How do I go about creating these sounds? There’s no magic formulae. It’s persistent and consistent work. I usually start with drums and bass. I usually get tiny flashes/feelings for the bass melody and beat syncopation that I can hear might offer a seductive groove. Sometimes, I record my bass and covert that to MIDI notes and then I can try those notes with various synths. I have quite a few bass synths and drum sources. I would say it’s an equal measure of musicality and sonic production/manipulation.

As a personal view, I think modern producers, including myself, are far more concerned with the sonics than at any point in history. Musicality, scales, chords etc. are often redundant because technology can solve all those challenges for you. I’m lucky to have a strong music theory background but you don’t need it. Inner City Dub is one of the those tracks where I’m proud of the sonics but I do remember writing that main melody and hoping it would be an ear worm. On the other sounds, there’s a lot of churches in London, so that’s where the choir-type voices come from. The radio quality voices remind me of police radios and old school taxi radios. It’s the inner city sights and sounds of London in the 90’s.

Remember, most of these tunes were drafted when I was in hospital in Perth. When you’re lying in a hospital bed, facing your mortality, my mind went home to London memories of a younger, healthier, party-mad LD. There might even be some party guilt in here. Maybe if I hadn’t done so much partying I might not be in this hospital bed now.

Q3. So far as the whole Album Cortisol 22 is concerned, is Inner City Dub representative of what’s happening on it?

I think the dub vibes are all over the place on this album. Cut Out is one of my favs, another slice of calm, dub gentility, topped with thick lashings of electric organ comfort-candy. Listen to the bass, it’s such a simple dub riff. Nothing fancy here. I wanted space on this one, another dub schtick. It arcs up at the end with that stellar guitar ringing out but there’s still plenty of dub space.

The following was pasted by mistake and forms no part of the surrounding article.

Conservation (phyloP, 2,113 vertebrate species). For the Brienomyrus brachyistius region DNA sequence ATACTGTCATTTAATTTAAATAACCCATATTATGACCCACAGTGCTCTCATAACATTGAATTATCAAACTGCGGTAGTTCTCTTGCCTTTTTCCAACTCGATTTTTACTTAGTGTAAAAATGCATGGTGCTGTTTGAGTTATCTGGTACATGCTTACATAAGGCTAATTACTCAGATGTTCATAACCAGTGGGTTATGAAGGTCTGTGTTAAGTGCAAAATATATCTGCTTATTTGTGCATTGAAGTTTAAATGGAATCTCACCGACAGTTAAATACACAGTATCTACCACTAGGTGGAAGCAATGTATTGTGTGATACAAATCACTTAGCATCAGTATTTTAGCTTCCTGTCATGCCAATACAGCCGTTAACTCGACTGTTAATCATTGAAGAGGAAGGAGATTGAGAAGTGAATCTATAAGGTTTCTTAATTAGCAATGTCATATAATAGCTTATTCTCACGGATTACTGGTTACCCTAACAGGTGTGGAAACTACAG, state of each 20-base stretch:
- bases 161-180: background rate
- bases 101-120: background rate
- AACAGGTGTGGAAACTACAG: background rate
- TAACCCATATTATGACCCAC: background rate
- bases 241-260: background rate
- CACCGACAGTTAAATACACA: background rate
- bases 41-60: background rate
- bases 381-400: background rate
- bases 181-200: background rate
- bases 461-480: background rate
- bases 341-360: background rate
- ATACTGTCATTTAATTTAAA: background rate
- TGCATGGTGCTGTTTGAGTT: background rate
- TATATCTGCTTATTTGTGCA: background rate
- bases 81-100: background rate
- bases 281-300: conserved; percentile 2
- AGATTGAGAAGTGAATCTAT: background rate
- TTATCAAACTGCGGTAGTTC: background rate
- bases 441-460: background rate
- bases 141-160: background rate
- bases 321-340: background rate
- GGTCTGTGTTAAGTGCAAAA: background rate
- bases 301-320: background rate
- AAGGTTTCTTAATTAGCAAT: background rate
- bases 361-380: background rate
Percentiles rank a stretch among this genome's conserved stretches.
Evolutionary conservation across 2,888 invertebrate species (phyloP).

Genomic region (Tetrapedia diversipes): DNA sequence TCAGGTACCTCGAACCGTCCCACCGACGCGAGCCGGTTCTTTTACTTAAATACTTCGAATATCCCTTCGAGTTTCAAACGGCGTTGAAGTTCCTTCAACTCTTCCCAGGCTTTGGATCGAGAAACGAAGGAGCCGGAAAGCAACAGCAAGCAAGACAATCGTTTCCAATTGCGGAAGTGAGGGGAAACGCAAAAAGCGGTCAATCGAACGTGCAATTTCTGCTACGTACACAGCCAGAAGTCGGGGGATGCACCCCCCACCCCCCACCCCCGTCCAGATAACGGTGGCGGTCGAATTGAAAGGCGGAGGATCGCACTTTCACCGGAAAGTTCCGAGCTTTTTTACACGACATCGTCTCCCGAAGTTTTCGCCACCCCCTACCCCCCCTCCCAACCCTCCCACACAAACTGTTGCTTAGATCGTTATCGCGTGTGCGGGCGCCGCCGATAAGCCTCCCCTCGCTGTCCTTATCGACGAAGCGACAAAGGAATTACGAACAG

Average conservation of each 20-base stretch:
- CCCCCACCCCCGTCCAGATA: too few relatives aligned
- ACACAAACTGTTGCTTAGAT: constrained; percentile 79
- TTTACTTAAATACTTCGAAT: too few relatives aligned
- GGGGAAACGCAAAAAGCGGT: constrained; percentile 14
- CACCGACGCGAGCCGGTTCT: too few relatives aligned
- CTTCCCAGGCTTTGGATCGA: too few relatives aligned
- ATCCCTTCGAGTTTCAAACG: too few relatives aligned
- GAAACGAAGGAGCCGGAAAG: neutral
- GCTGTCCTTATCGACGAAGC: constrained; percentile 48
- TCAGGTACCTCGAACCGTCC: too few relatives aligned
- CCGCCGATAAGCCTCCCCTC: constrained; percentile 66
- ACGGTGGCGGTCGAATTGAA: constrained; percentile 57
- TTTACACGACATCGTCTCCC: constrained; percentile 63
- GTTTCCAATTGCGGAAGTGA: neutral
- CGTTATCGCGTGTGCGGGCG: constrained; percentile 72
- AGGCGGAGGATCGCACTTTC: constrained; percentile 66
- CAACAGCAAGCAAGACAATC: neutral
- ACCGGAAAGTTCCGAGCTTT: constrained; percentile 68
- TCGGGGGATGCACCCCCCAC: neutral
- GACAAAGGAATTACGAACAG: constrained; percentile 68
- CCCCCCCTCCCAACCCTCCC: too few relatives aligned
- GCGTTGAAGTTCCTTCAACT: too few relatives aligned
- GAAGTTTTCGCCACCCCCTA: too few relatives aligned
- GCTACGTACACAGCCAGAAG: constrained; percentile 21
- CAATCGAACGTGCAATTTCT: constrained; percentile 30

Content-wise, there’s a track on the album, Midnight Rider, which is all about riding my push bike around the London streets in the late hours, so that’s another nod to city life, when I was healthier, rather than in hospital, and Night Owl is an obvious reference to night life. But, sonically, I think it’s the dub vibes and calm, beatific journeys that are representative of the album. These are the things I needed to play with to keep me moving forward in the darkness. You can really hear the darker, concerned undertones in tracks like Night Owl but overall, the journeys are positive, buoyant and inquisitive. Even the keys at the end of the Night Owl are a playful, ironic reproach to my situation.

Bagels and Cuddles was a phrase, my son, Charlie, come up with. I had just come home from hospital recovering from the heart attack. Next to my bed was the baby monitor. He woke up early around 5am and he tends to narrates his own life, even at 3 yrs. old. He was talking about his favourite things. At that point, he was saying, “my favourite things are bagels and cuddles, lots of cuddles”. I was still dazed from all the hospital drugs but I managed to press record on my phone and record the baby monitor. When he had visited me in hospital, he was visibly upset and not really able to understand what had happened to his Dad. I was in bits. It left an emotional mark on me. That tune was something for him, what he needed at that moment, were his favourite things.

To learn more about Liminal Drifter and his music, look here!